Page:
Ms. Walker: Like that plumbing disaster at my house in December. But we won’t go there.
Ms. Holman: Right.
Ms. Walker: Okay, so assuming I have enough money in an emergency fund, what would be the logical step number two? Should I start paying off my mortgage faster? I’ve thought about doing that. Or would it be better, if I had some extra money to put into the market? Especially since the market’s been up and down. Or should I put more money in my IRA?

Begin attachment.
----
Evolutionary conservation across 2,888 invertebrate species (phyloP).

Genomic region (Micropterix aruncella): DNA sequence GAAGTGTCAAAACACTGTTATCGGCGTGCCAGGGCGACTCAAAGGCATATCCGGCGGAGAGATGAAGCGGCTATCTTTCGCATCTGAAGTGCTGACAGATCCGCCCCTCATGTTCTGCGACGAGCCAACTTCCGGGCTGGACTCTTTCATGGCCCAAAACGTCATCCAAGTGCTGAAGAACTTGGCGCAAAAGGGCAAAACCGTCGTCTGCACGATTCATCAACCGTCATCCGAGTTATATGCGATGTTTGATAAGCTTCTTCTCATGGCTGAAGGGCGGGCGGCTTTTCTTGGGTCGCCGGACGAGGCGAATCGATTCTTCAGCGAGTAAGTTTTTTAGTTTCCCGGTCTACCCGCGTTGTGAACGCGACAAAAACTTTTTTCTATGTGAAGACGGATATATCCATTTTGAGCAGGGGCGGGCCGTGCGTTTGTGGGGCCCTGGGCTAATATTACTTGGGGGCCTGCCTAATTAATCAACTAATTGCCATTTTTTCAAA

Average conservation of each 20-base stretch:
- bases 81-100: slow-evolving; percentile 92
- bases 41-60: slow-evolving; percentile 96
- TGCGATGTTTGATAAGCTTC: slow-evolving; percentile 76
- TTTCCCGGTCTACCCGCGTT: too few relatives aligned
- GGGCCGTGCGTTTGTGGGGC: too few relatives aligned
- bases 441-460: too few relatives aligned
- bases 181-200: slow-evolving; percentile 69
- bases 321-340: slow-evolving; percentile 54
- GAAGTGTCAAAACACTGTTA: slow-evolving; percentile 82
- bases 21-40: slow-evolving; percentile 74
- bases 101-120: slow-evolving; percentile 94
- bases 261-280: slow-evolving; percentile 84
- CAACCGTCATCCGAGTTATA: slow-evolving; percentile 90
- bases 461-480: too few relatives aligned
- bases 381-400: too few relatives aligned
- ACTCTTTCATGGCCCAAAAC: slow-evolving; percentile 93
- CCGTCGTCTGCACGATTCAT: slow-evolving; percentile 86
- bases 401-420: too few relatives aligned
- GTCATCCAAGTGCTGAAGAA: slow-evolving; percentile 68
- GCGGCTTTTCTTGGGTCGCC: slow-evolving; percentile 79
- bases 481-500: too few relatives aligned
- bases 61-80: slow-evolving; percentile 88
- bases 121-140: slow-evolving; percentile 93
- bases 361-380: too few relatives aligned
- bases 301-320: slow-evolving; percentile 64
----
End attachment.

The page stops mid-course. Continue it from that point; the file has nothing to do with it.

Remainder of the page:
Ms. Holman: Boy, has the market been up and down. Again, a financial advisor helps with these decisions, but generally, here’s what I’d say when you ask those questions. First of all, there are always tradeoffs. When you make a decision to do something, you’re not going to do another thing, right? So, let’s talk about each of your questions. First of all, should you pay off your mortgage faster? Many people have a dream of living without a mortgage. Not having to pay a mortgage, not having to pay rent. Unfortunately, as many of us age, we move into areas or homes or townhouses, condominiums, where there are association fees, so you wind up having a monthly payment for something. But as for the extra money that you’re talking about, it depends on how much it is. If it’s just enough for an additional mortgage payment and you have a lot left on the mortgage, that may not work so well. It may not be the best decision. I’d look at other options, if that were the case. If you’re close to paying the mortgage off, and that’s a goal of yours, go for it. How about putting extra money into investments? If that route makes sense, then it’s wise to move into the investment systematically. Some people call it dollar cost averaging. Some people call it systematic exchanges. What you’re doing is moving from an investment or a savings that is virtually static in terms of volatility, into something that is more volatile. And you would do that on a regular basis, whether it’s monthly or quarterly, or weekly, depending on how much money you have. Then you asked about an IRA. Well, related to the IRA, again, a tradeoff is here. If you’re going to have to pay taxes and putting money into an IRA would eliminate the need to pay taxes, it probably makes sense. Financial advisors are not tax accountants, but they know a lot about taxes, so this is a thing that your advisor could help you with.